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Is Neuropsychology a major?

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I've been looking up graduate schools to attend for a PhD in neuropsychology. However, it seems that there are only programs for "behavioral neuroscience" or "neuroscience with a specialty in neuropsychology".
Are there any schools with just Neuropsychology? #psychology #biology #neuroscience #neuropsychology

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Linda Ann’s Answer

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Neuropsychology is based on expertise in neuroscience. You cannot have one without the other.

Have you chatted with your academic advisor at your undergraduate program? I would do that for more guidance with the entire process for admission to graduate school. It's a rigorous and competitive process.

Have you perused the website of the American Psychological Association (www.apa.org) and specifically the three divisions within the APA which represent these specialties? I am not a member of these divisions (I hold membership in two others, one of which has information about graduate programs...so there might be something similar for you to peruse):


Division 40: Society for Clinical Neuropsychology provides a scientific and professional forum for individuals interested in the study of the relationships between the brain and human behavior. As such, Division 40 promotes interdisciplinary interaction among various interest areas including physiological cognitive, developmental, clinical rehabilitation, school, forensic and health psychology. The exchange of ideas in facilitated by the Division's encouragement of scientific research, education and practice. Members receive (twice a year) the Society for Clinical Neuropsychology, Newsletter 40, in which pertinent divisional issues and information are published. In addition, the Division presents student awards for distinguished scientific research at the APA annual convention. Visit the website for Division 40: Society for Clinical Neuropsychology (http://www.scn40.org/).

Society for Behavioral Neuroscience and Comparative Psychology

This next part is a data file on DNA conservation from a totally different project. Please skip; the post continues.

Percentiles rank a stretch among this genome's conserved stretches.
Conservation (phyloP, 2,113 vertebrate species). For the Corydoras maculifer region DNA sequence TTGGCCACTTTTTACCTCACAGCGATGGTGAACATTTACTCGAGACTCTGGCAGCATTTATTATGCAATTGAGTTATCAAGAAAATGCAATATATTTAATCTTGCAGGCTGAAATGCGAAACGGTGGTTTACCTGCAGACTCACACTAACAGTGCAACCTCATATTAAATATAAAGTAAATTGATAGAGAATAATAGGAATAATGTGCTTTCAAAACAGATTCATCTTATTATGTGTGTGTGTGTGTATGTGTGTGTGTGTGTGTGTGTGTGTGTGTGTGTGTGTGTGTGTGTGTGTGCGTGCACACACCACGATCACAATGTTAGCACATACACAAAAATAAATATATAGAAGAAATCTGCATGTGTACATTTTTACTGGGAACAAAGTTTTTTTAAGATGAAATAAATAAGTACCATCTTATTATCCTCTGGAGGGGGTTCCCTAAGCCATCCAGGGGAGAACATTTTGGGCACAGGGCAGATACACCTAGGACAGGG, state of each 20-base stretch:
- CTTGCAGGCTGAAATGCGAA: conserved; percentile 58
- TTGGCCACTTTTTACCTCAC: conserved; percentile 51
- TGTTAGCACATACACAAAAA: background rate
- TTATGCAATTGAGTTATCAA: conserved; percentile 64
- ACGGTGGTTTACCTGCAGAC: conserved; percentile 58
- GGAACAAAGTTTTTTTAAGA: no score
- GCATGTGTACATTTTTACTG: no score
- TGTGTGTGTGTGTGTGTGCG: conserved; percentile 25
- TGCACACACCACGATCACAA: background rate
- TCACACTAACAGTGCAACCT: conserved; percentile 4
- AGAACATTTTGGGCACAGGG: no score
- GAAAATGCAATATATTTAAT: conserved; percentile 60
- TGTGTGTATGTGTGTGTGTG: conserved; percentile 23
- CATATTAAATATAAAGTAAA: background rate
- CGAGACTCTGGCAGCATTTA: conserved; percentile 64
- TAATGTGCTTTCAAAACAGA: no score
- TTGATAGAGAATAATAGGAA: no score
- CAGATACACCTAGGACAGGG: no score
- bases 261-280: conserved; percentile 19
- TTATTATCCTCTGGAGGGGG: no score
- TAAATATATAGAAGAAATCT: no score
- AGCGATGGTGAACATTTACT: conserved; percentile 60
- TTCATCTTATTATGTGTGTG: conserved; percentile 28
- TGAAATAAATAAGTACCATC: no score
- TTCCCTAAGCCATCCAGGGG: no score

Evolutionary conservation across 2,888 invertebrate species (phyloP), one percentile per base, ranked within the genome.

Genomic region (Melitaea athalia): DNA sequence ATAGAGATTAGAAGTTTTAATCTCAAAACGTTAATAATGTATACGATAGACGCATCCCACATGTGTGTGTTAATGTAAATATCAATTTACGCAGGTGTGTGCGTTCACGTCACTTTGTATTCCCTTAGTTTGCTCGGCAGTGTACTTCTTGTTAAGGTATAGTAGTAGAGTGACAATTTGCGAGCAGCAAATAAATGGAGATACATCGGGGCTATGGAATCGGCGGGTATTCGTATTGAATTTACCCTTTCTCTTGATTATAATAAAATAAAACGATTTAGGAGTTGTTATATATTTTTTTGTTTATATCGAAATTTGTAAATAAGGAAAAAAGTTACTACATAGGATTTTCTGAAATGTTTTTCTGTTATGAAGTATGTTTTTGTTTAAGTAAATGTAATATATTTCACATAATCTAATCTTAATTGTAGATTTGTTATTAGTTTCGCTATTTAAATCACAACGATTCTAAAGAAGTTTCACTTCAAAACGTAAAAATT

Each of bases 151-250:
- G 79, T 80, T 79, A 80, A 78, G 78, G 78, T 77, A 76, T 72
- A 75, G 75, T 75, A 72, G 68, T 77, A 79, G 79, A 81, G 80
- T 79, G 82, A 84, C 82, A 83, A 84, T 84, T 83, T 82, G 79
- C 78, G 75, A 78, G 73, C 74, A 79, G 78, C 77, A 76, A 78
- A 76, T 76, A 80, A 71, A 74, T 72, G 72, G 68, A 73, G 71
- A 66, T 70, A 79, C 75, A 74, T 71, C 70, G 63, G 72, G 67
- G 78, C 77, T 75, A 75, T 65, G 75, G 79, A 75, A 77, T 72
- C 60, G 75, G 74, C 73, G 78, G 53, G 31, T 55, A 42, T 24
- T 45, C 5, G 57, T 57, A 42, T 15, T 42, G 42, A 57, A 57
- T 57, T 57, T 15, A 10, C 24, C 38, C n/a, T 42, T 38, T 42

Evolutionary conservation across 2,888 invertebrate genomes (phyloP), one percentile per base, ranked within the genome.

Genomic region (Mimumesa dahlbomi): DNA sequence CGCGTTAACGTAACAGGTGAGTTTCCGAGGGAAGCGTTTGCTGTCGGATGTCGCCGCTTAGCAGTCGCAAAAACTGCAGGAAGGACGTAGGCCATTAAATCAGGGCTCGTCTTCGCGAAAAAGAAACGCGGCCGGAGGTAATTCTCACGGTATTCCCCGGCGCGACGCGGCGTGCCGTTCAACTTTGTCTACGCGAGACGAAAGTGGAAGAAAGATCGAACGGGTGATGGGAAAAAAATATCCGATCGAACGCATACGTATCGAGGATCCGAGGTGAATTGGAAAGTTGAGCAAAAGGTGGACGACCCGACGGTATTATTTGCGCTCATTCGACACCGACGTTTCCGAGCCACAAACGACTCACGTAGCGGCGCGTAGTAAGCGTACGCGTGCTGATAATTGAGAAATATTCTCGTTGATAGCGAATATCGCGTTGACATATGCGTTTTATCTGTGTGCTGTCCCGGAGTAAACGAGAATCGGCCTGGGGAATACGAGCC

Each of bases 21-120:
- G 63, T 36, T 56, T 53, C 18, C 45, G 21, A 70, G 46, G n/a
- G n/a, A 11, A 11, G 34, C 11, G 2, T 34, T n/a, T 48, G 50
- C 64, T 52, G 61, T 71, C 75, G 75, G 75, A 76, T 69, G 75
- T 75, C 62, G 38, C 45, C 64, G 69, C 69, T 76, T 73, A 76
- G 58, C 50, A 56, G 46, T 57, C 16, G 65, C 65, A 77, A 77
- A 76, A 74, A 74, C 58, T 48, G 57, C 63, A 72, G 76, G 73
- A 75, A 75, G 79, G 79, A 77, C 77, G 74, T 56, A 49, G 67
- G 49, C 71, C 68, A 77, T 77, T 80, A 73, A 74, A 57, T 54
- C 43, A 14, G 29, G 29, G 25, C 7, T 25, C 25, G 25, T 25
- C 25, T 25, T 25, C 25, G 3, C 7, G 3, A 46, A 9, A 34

Division 6: Society for Behavioral Neuroscience and Comparative Psychology members are devoted to studying the biology of behavior. Their focus is on behavior and its relation to perception, learning, memory, cognition, motivation, and emotion. Behavioral neuroscientists study the brain in relation to behavior, its evolution, functions, abnormalities, and repair, as well as its interactions with the immune system, cardiovascular system, and energy regulation systems. Comparative psychologists study the behavior of humans and other animals, with a special eye on similarities and differences that may shed light on evolutionary and developmental processes.
Visit the website for Division 6: Society for Behavioral Neuroscience and Comparative Psychology (http://www.apadivisions.org/division-6/index.aspx?_ga=2.225131482.1333862937.1504696292-1798410851.1440699368)

Society for Health Psychology
Division 38: Society for Health Psychology seeks to advance contributions of psychology to the understanding of health and illness through basic and clinical research, education and service activities and encourages the integration of biomedical information about health and illness with current psychological knowledge. The division has a nursing and health group and special interest groups in aging, women, and minority health issues. The division publishes the monthly journal Health Psychology and the quarterly newsletter The Health Psychologist. Division 38 offers a listing of training programs in health psychology and presents an annual student paper award. Visit the website for Division 38: Society for Health Psychology (http://www.apa.org/about/division/div38.aspx).

Have fun looking around. Do speak with your Academic Advisor! Good luck.
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